From tactical to strategic, from effort-intensive to error-free, from enforced to engaged, from human to superhuman - evolutions in HR have always helped organisations thrive, accelerate and slingshot their growth. Especially so, when supported by technology that brings together, connects and empowers every single rank and file in the organization.
Today the role has evolved to enable #SmarterWorkLife and handle the more strategic pieces of the business like Employee Experience, Performance & Productivity Analysis, Rewards & Recognition, Workplace Transformation, Change Management, Talent Sourcing, Acquisition & Retention. With the help of these two incumbents: Evolution of HR Practices and Evolution of Technology.
Here, let’s look at Technology. We are living in an era which is witnessing a huge technological revolution. Today, you have access to all the right levers you need to make a difference and unleash a universe of intelligent possibilities in HR. To lead more authentically, negotiate change, inspire a higher level of performance and make more relevant impact in your business.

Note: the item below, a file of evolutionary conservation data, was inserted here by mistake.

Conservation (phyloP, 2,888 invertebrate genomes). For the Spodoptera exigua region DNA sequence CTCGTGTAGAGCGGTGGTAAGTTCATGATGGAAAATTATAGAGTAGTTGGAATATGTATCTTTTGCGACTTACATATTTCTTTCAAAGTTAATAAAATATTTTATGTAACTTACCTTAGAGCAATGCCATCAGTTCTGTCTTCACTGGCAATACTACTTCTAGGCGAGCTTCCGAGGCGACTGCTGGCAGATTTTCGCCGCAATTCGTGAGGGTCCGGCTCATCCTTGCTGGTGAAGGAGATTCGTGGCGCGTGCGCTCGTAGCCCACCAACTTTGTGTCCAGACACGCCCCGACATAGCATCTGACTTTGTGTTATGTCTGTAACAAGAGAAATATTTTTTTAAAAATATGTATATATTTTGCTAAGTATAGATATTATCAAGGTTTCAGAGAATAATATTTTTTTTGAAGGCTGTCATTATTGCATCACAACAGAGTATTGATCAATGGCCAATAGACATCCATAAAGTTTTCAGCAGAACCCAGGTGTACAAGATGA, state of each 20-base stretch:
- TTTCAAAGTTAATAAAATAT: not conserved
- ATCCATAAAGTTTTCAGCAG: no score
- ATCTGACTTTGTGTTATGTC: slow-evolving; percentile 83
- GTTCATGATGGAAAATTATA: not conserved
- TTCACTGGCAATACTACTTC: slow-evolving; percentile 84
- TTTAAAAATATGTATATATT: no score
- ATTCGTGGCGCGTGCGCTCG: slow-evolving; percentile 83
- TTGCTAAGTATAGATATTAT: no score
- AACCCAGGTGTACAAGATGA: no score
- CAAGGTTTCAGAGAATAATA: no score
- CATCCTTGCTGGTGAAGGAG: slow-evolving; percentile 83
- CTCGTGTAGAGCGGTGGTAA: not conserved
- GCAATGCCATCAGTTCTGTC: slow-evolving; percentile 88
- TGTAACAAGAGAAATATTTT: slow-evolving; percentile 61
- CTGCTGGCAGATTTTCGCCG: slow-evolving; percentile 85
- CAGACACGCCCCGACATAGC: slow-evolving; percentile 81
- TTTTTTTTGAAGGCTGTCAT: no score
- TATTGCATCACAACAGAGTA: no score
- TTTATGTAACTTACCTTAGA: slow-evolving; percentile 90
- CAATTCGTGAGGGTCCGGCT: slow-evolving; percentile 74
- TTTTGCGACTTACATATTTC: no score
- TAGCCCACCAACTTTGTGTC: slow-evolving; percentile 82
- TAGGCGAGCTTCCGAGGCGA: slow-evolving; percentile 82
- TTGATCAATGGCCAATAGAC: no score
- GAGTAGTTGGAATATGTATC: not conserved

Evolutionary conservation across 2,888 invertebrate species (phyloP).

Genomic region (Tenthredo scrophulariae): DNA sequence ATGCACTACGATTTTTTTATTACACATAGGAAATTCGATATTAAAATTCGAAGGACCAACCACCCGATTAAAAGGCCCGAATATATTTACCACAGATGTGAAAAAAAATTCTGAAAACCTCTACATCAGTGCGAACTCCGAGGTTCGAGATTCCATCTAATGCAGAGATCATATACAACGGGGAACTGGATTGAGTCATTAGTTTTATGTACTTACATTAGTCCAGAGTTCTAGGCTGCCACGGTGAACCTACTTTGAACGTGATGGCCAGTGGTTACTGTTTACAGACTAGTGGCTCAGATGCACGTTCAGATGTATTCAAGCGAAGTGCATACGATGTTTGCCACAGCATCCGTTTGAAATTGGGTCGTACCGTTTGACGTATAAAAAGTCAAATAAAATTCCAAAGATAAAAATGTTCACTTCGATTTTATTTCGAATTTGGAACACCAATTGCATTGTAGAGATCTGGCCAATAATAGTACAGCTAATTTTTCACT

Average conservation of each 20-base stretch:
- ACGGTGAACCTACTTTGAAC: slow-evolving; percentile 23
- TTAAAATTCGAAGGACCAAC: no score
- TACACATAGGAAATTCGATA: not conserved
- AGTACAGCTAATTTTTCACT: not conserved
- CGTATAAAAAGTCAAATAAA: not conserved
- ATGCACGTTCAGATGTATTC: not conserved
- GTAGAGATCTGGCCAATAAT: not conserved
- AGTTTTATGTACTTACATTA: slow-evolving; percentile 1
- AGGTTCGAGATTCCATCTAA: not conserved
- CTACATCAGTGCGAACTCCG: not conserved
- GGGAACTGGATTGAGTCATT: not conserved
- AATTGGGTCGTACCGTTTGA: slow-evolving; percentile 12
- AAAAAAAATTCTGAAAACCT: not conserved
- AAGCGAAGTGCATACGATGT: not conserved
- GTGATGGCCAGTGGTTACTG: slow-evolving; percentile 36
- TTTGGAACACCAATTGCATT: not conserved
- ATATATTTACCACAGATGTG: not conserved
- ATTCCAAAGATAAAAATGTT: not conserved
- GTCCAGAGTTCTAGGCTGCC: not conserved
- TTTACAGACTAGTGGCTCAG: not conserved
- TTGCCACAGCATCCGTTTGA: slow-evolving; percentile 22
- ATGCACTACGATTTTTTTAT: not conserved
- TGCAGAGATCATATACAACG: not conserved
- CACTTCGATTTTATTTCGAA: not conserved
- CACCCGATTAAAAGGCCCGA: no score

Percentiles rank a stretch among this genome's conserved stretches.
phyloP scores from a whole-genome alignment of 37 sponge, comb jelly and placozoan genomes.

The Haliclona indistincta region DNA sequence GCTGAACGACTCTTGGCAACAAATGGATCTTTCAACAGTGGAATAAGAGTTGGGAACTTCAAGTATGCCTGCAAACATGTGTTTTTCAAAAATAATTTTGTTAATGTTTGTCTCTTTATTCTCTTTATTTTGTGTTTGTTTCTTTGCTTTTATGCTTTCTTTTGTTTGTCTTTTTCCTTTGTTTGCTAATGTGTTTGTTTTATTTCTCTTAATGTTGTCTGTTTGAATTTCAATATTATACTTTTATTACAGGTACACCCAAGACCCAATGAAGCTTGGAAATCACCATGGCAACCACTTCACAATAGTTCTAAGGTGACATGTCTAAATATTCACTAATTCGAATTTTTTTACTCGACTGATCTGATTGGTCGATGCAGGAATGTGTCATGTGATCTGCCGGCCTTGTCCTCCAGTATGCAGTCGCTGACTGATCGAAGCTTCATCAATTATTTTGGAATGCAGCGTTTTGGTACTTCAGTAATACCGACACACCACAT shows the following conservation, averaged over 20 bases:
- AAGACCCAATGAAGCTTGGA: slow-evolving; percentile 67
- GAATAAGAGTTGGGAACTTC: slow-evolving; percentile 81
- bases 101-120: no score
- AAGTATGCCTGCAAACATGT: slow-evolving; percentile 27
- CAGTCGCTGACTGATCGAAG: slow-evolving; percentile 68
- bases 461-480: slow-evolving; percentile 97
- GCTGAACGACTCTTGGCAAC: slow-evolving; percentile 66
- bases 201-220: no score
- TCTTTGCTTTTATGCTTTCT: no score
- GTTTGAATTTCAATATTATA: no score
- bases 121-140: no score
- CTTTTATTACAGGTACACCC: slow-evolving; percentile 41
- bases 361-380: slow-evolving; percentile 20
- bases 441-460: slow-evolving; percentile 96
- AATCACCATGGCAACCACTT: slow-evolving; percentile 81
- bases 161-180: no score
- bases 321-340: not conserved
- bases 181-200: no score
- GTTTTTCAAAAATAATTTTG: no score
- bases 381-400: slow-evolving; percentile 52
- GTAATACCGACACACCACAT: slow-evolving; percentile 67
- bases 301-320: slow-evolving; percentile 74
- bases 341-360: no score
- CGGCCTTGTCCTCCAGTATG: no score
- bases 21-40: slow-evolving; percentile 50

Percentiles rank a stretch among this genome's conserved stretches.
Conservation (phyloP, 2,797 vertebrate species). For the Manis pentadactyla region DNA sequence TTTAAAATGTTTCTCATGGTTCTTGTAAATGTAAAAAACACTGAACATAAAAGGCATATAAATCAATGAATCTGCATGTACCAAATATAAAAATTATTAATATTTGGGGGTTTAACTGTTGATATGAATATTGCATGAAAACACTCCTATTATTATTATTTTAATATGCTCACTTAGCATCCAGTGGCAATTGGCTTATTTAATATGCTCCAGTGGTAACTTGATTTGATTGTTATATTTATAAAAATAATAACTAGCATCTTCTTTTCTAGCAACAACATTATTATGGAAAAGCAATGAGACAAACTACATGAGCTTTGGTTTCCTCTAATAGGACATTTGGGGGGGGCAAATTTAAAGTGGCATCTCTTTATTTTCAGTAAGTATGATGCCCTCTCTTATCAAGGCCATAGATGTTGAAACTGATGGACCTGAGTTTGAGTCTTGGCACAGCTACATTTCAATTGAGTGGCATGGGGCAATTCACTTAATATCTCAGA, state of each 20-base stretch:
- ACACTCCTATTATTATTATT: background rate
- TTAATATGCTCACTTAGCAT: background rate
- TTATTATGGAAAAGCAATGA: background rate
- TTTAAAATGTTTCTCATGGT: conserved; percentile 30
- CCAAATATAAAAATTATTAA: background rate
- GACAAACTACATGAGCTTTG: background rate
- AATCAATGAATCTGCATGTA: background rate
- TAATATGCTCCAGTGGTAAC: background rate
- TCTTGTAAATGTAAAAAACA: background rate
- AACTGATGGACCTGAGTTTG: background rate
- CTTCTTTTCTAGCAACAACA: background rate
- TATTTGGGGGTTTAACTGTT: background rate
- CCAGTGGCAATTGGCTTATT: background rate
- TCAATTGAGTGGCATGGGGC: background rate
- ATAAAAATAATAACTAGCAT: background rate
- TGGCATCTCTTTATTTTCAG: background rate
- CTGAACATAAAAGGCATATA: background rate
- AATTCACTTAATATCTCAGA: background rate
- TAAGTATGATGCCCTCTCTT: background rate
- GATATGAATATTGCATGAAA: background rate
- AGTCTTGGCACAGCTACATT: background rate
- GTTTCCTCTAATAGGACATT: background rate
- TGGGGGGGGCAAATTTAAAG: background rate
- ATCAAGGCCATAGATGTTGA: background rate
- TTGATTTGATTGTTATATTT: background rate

New-age technologies such as , Blockchain, Cognitive (Machine Learning [ML], Robotic Process Automation [RPA], Natural Language Processing [NLP], bots, neural nets and AI), Digital Reality (AR,VR, IoT, and others), Cloud, and Analytics are opening new vistas and possibilities for HR and equipping them with some superhuman powers to reshape the way the world works. As per the Tech Trends study by Deloitt (2019), these technologies have taken up the “disruptor” mantle and are going to be the macro forces in the years to come. Cognitive technologies are emerging as a core strategic driver and helping make sense of ever-growing data, handling both the volume and complexity while Digital Reality is facilitating engagement by redefining how humans interact with data, technology, and each other. Blockchain has evolved from just being an aide to cryptocurrencies to becoming a trusted source of data security and authentication.
With some awe-inspiring technology, it is now possible to simplify many complex processes and transactions, build a better and more efficient communication system, store a vast amount of data with trust, and navigate through difficult compliance issues with greater ease.
By leveraging technology, HR professionals have been able to confidently communicate and share predictive insights about the talent and thereby, take critical decisions. It has certainly elevated the status of HR to a more strategic function. Let’s look at some of the ways technology is reshaping the world of HR:
Overhauling Recruitment Practices